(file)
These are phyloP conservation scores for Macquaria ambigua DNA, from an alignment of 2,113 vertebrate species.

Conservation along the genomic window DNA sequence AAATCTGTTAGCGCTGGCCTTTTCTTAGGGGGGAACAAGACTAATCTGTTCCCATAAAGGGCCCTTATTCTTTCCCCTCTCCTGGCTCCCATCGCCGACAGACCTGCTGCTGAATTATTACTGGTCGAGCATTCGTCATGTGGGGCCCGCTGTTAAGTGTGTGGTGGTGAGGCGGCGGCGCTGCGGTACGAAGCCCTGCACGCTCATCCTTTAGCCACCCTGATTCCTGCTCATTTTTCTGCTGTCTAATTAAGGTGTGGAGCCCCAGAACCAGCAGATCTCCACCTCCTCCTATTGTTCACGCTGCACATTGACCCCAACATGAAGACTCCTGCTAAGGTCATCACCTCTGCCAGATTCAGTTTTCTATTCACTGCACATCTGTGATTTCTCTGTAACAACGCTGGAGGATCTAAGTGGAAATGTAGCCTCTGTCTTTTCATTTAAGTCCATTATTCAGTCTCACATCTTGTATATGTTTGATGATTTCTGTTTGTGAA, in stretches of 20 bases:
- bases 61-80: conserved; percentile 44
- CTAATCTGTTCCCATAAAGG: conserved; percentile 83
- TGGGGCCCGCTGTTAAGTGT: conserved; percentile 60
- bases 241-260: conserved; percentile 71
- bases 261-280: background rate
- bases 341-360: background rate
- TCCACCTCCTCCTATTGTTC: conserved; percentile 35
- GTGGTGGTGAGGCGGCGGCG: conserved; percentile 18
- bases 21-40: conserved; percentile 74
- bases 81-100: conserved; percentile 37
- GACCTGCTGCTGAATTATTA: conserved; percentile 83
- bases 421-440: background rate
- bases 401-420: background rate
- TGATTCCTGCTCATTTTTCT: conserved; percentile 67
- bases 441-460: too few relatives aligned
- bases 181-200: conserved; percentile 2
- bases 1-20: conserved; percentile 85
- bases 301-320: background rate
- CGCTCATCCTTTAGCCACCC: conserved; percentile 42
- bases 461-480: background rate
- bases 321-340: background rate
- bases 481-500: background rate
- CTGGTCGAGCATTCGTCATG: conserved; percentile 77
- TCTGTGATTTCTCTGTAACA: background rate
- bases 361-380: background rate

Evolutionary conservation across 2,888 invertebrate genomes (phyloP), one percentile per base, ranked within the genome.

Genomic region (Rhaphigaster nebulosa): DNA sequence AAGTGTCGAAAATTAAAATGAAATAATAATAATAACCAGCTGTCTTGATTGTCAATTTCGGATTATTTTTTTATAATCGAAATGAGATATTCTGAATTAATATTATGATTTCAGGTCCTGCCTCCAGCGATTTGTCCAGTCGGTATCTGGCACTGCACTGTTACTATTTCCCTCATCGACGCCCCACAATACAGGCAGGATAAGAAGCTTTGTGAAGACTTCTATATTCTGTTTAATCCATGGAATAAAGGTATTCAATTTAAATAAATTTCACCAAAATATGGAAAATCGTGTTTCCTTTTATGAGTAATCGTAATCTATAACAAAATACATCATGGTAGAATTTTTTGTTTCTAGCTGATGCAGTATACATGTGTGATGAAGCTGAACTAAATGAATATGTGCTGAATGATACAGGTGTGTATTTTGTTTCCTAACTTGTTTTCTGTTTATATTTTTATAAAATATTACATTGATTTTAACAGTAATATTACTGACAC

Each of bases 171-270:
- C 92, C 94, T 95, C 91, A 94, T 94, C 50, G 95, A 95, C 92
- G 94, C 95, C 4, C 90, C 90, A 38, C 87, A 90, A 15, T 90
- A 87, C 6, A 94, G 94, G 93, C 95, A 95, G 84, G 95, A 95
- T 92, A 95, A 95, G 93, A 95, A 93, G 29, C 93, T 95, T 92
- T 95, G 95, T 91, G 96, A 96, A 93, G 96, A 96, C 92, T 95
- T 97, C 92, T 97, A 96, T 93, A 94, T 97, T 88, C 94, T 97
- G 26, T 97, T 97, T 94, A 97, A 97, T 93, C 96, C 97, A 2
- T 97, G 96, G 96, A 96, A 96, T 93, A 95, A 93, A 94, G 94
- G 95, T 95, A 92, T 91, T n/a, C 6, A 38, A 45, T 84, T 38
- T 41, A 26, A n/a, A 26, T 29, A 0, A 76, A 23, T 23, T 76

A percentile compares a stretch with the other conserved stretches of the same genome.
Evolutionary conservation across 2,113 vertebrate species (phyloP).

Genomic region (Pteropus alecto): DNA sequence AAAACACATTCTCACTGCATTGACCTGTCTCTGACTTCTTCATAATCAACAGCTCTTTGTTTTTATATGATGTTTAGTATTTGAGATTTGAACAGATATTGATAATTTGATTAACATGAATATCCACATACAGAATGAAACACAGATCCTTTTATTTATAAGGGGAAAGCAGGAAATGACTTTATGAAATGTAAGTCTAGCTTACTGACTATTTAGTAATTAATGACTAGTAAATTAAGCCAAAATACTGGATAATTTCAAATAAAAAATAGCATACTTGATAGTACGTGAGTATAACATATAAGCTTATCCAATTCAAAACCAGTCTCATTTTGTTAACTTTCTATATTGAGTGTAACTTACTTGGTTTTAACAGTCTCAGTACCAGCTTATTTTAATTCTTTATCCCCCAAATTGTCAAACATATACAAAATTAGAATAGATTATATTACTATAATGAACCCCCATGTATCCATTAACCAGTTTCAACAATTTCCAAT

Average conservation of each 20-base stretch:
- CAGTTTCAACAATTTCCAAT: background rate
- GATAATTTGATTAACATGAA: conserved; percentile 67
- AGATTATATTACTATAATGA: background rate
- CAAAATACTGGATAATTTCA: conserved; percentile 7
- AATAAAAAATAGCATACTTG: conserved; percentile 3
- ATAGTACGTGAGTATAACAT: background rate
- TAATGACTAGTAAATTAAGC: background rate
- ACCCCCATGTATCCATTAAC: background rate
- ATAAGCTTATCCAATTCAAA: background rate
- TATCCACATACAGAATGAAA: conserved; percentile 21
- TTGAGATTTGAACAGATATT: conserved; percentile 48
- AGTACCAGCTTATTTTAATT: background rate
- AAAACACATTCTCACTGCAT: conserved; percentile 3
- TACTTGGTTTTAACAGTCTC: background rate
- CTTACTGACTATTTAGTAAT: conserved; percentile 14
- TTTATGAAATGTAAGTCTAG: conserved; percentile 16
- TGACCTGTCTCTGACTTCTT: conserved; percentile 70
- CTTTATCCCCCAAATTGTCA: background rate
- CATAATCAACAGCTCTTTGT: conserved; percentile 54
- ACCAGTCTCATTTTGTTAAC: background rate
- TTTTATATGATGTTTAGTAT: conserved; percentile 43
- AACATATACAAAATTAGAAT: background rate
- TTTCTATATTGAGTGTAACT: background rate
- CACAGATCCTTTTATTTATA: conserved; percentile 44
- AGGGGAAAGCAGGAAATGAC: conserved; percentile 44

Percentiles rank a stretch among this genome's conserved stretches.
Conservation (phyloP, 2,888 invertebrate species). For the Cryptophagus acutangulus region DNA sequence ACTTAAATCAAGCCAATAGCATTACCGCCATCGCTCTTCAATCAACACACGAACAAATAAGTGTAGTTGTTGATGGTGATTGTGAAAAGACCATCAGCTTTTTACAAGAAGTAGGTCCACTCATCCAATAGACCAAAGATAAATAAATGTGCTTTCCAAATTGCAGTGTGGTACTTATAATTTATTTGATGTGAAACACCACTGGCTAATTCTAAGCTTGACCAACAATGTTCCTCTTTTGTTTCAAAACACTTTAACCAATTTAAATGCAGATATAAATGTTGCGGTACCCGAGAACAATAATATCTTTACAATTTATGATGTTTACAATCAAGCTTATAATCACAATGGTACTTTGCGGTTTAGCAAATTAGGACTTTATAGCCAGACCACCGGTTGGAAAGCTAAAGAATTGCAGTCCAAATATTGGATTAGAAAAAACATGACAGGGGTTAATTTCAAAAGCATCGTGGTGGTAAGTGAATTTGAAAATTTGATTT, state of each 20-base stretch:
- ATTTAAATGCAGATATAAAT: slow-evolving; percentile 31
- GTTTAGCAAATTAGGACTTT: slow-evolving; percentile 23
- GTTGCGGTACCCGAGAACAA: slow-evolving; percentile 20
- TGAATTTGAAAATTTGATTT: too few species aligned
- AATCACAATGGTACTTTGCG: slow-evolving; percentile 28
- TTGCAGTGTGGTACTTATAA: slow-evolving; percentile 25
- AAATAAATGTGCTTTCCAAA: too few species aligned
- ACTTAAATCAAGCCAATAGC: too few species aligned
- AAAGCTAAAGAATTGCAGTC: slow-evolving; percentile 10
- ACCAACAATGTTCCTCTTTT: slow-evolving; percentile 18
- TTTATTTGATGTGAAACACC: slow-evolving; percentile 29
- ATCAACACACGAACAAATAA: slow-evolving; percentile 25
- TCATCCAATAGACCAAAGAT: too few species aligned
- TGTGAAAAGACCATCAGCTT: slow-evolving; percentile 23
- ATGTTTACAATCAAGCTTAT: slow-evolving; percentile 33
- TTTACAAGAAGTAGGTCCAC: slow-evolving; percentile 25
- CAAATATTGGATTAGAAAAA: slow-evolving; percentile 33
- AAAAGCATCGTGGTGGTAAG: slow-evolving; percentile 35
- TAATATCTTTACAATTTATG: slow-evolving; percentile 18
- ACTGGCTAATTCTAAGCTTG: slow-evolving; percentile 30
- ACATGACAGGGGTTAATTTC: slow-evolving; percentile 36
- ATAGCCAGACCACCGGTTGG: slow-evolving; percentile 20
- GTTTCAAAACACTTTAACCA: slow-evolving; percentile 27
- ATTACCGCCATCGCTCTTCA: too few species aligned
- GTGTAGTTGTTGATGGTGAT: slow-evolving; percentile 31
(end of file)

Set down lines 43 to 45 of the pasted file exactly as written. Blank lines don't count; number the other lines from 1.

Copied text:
Genomic region (Pteropus alecto): DNA sequence AAAACACATTCTCACTGCATTGACCTGTCTCTGACTTCTTCATAATCAACAGCTCTTTGTTTTTATATGATGTTTAGTATTTGAGATTTGAACAGATATTGATAATTTGATTAACATGAATATCCACATACAGAATGAAACACAGATCCTTTTATTTATAAGGGGAAAGCAGGAAATGACTTTATGAAATGTAAGTCTAGCTTACTGACTATTTAGTAATTAATGACTAGTAAATTAAGCCAAAATACTGGATAATTTCAAATAAAAAATAGCATACTTGATAGTACGTGAGTATAACATATAAGCTTATCCAATTCAAAACCAGTCTCATTTTGTTAACTTTCTATATTGAGTGTAACTTACTTGGTTTTAACAGTCTCAGTACCAGCTTATTTTAATTCTTTATCCCCCAAATTGTCAAACATATACAAAATTAGAATAGATTATATTACTATAATGAACCCCCATGTATCCATTAACCAGTTTCAACAATTTCCAAT

Average conservation of each 20-base stretch:
- CAGTTTCAACAATTTCCAAT: background rate